Bivalirudin patents upheld by federal court

The Medicines Company announced that the U.S. Court of Appeals for the Federal Circuit Court affirmed an earlier district court ruling upholding the validity of two of its patents for bivalirudin.

In 2014, the U.S. District Court of Delaware upheld the validity of the patents for bivalirudin (Angiomax, The Medicines Company), a blood thinner used during PCI, which had been challenged by Hospira. The court also ruled at that time that Hospira, which makes a generic version of bivalirudin, did not infringe upon the patents. Hospira appealed the validity ruling and The Medicines Company appealed the infringement ruling.

In July 2015, the U.S. Court of Appeals for the Federal Circuit Court ruled that The Medicines Company’s patents, which expire in 2028, were invalid. The Medicines Company then filed a petition for en banc review, which was granted in November 2015, temporarily vacating the judgment that the patents were invalid.

According to a press release from the company, the U.S. Court of Appeals for the Federal Circuit Court has now determined that the patents covering Angiomax were valid under the “on sale” bar.

“We are pleased that the district court decision on invalidity has been upheld. We continue to believe that our patents are valid and infringed by the [Abbreviated New Drug Application] filers, and are now considering all of our options with respect to Hospira, Mylan, and other generics,” said Clive Meanwell, MD, PhD, CEO of The Medicines Company, said in the release.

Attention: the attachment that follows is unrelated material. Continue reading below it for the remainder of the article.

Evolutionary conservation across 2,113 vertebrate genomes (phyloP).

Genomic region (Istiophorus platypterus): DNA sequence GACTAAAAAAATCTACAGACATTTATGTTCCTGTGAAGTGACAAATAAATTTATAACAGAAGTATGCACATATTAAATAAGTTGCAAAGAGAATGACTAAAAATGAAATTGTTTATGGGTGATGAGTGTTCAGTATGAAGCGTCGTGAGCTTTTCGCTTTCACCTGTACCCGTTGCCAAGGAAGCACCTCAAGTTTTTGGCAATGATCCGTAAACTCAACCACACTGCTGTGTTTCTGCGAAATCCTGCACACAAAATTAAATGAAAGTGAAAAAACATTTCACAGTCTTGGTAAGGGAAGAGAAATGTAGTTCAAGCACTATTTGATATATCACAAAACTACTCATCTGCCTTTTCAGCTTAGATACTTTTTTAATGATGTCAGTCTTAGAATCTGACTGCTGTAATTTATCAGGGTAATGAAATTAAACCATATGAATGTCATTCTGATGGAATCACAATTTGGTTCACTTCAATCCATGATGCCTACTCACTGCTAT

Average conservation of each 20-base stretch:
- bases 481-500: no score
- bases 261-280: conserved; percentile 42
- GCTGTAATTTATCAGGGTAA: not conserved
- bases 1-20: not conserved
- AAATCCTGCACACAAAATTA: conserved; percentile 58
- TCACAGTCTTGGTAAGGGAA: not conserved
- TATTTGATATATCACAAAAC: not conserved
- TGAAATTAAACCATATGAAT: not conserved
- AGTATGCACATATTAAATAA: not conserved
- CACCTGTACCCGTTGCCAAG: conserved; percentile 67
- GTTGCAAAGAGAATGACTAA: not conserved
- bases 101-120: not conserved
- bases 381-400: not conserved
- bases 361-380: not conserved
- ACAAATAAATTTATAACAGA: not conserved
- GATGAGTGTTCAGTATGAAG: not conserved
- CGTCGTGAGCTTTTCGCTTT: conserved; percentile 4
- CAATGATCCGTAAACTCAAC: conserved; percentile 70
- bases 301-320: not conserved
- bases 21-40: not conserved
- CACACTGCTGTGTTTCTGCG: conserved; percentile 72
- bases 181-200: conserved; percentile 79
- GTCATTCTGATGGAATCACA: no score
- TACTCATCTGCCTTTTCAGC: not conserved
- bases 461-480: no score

Any remaining appeal issues will be handled by the original Federal Circuit panel, according to the release.

Disclosure : Meanwell is an employee of The Medicines Company.

The Medicines Company announced that the U.S. Court of Appeals for the Federal Circuit Court affirmed an earlier district court ruling upholding the validity of two of its patents for bivalirudin.

In 2014, the U.S. District Court of Delaware upheld the validity of the patents for bivalirudin (Angiomax, The Medicines Company), a blood thinner used during PCI, which had been challenged by Hospira. The court also ruled at that time that Hospira, which makes a generic version of bivalirudin, did not infringe upon the patents. Hospira appealed the validity ruling and The Medicines Company appealed the infringement ruling.

In July 2015, the U.S. Court of Appeals for the Federal Circuit Court ruled that The Medicines Company’s patents, which expire in 2028, were invalid. The Medicines Company then filed a petition for en banc review, which was granted in November 2015, temporarily vacating the judgment that the patents were invalid.

According to a press release from the company, the U.S. Court of Appeals for the Federal Circuit Court has now determined that the patents covering Angiomax were valid under the “on sale” bar.

“We are pleased that the district court decision on invalidity has been upheld. We continue to believe that our patents are valid and infringed by the [Abbreviated New Drug Application] filers, and are now considering all of our options with respect to Hospira, Mylan, and other generics,” said Clive Meanwell, MD, PhD, CEO of The Medicines Company, said in the release.

Any remaining appeal issues will be handled by the original Federal Circuit panel, according to the release.

Disclosure : Meanwell is an employee of The Medicines Company.